In mid-2012, Lindy Atkin and Stephen Guthrie of Bark Design Architects made a pilgrimage to 2012 RIBA Gold Medallist Peter Zumthor’s Steilneset Memorial in Vardø, Norway.
On our way to the Venice Architecture Biennale in 2008, we visited the Swiss architect Peter Zumthor at his Haldenstein studio. Zumthor, who would win the Pritzker Prize the following year, described a witchcraft memorial he was designing for a site in the Arctic Circle.
Four years after that conversation, we flew to Vardø over the snow-capped mountains, blue-grey fjords and glacial lakes of Norway’s far north. Our conversation and thoughts were still simmering from ‘Crafted,’ the 12th Alvar Aalto Symposium, which we had just attended, and from all of the Aalto buildings in Finland that we had been so lucky to see in the few days before.
We had travelled almost 14,000 kilometres north from our studio in Noosa Heads, Queensland, to a latitude of 70 degrees north, within the Arctic Circle. From the Norwegian mainland, we were looking northeast across the icy Barents Sea to the windswept and treeless island of Vardø.
Amid distant pitched roofs and timber-clad houses in earthy pastel tones, two structures pulled focus in the late summer evening light. Scaled to the vast landscape, the white spire of Eyvind Moestue’s Vardø church (1958) and the white horizontal line of the Steilneset Memorial (2010). The Steilneset Memorial, a collaboration between Swiss architect Peter Zumthor and the late French-born, American artist Louise Bourgeois, is a beautiful object and was our reason for journeying to this far end of the earth.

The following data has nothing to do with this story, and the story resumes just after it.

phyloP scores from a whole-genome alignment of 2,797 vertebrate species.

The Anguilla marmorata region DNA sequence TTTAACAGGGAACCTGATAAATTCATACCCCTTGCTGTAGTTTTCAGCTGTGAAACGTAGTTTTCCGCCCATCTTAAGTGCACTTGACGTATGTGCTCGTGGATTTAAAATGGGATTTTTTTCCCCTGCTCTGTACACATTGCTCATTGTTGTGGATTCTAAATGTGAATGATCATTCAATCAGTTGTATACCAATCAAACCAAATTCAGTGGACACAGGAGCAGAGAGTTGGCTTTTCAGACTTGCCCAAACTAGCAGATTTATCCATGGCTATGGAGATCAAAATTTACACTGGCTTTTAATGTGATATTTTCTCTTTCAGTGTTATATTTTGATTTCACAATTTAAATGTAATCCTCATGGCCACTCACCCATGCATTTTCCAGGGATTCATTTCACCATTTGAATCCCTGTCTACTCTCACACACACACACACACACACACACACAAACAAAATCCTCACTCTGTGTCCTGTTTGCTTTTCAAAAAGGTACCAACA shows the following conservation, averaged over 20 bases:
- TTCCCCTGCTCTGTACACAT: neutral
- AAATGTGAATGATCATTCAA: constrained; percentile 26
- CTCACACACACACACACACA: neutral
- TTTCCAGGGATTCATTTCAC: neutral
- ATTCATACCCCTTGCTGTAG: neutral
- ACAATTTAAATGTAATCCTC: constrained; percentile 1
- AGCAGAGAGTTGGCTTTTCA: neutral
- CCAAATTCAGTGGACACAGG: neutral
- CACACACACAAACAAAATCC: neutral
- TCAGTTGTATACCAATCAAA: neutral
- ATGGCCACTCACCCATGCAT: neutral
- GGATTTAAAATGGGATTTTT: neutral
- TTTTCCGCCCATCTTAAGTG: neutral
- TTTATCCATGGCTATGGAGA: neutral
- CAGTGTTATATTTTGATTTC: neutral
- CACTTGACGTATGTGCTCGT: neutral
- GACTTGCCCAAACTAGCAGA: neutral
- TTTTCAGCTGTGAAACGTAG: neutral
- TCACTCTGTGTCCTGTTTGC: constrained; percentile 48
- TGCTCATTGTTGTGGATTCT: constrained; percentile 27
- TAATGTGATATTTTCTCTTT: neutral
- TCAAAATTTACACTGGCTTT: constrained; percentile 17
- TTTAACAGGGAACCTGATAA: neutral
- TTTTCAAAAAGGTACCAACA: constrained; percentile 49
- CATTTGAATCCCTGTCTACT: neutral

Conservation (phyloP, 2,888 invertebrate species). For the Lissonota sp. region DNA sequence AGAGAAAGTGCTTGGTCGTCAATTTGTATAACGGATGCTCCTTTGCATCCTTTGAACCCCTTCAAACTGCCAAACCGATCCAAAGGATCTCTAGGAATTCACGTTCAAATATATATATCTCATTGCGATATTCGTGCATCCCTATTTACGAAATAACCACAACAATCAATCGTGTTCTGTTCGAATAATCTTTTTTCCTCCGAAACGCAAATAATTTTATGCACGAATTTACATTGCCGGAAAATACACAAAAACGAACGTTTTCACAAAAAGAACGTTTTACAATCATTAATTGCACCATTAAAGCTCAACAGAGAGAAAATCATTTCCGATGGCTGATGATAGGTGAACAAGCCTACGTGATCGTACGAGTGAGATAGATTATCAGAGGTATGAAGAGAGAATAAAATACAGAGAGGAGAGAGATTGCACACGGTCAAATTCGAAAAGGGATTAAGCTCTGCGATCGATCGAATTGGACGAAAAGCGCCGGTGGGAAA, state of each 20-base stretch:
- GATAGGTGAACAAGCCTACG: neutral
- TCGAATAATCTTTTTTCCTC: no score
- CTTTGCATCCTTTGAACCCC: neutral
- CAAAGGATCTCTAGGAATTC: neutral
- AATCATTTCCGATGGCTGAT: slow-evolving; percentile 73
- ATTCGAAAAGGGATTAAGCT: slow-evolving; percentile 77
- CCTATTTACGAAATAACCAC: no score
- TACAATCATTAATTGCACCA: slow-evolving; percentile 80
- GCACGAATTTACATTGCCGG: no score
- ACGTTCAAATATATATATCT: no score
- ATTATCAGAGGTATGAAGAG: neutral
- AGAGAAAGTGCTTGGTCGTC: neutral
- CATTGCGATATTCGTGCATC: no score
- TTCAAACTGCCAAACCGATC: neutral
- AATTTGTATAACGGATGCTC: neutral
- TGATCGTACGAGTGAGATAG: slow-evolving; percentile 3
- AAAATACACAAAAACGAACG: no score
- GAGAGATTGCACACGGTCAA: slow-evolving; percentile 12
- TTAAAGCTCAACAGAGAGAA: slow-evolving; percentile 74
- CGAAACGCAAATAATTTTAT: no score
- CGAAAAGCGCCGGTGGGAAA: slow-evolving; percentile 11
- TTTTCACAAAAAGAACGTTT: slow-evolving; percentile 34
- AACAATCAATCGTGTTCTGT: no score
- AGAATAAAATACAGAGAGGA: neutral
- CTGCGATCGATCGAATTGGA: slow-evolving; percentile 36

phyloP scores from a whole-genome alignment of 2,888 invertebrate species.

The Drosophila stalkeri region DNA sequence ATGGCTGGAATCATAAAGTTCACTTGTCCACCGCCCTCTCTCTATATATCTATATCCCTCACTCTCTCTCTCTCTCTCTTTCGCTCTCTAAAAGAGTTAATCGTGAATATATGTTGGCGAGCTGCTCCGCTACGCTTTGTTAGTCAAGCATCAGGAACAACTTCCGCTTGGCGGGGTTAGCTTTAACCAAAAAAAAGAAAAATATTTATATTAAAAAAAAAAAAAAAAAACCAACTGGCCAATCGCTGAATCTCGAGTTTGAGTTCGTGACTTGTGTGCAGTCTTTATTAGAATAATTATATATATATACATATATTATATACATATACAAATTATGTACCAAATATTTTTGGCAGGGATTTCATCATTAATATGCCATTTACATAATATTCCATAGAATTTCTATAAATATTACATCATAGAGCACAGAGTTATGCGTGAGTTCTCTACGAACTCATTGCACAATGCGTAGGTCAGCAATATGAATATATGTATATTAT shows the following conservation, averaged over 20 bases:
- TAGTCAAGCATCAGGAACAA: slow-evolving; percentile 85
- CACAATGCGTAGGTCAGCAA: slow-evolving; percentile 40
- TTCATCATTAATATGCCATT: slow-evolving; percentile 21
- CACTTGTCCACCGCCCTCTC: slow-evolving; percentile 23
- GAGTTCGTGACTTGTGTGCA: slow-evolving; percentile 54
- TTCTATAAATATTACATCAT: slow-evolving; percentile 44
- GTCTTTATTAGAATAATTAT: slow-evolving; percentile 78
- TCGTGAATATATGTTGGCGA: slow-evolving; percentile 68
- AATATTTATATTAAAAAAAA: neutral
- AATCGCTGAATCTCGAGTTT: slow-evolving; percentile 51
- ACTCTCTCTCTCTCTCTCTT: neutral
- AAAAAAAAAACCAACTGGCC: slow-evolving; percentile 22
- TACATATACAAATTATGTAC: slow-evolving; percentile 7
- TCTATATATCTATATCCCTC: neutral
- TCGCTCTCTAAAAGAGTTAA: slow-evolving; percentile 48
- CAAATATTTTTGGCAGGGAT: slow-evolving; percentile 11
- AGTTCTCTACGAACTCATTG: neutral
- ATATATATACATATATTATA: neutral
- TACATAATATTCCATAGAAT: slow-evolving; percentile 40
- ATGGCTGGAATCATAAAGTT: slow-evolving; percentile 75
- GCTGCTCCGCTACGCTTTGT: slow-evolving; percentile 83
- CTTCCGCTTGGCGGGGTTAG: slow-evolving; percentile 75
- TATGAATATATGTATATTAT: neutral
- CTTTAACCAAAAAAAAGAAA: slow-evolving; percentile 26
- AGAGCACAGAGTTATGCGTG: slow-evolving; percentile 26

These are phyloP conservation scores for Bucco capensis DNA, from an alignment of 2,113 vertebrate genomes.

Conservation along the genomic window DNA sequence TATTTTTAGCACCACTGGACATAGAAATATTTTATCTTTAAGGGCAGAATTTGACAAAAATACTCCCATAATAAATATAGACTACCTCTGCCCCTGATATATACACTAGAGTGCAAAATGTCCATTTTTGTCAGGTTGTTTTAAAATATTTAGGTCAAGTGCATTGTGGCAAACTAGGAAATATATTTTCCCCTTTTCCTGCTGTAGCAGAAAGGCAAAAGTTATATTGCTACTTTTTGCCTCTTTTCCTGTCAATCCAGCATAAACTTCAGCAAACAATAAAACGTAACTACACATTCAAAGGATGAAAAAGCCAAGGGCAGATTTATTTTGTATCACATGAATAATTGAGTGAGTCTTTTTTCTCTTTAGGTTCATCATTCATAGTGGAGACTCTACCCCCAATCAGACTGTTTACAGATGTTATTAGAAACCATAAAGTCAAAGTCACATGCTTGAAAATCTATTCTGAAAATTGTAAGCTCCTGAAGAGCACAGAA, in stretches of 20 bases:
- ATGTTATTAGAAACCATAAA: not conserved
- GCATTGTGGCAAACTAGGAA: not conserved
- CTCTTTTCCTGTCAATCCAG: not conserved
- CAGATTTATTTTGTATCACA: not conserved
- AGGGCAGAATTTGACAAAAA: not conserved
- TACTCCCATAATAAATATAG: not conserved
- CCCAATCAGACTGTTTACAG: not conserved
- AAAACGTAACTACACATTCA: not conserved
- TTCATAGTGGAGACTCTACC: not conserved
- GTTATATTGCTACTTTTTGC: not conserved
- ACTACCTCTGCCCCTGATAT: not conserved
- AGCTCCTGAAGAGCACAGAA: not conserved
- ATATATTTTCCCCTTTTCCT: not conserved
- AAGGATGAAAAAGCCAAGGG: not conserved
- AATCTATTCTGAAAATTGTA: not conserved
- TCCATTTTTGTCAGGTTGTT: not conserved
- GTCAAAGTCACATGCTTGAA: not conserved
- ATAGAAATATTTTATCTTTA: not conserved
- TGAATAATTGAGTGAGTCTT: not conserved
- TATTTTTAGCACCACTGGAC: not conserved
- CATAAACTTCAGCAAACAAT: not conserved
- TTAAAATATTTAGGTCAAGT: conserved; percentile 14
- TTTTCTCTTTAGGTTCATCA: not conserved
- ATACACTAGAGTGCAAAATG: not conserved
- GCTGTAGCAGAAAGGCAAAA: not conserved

Our pilgrimage to the port town of Vardø, on this month-long Nordic architecture sojourn, recalled our memorable visit to Peter Zumthor’s studio. He had showed us through his projects and through myriad exquisite models, and explained the design of a witchcraft memorial he was designing with an artist in far north Norway. Now we stood looking across the water at all 125 metres of its distinct skeletal line, which underlined the town of Vardø at the edge of water and land, 64 kilometres from the Russian border.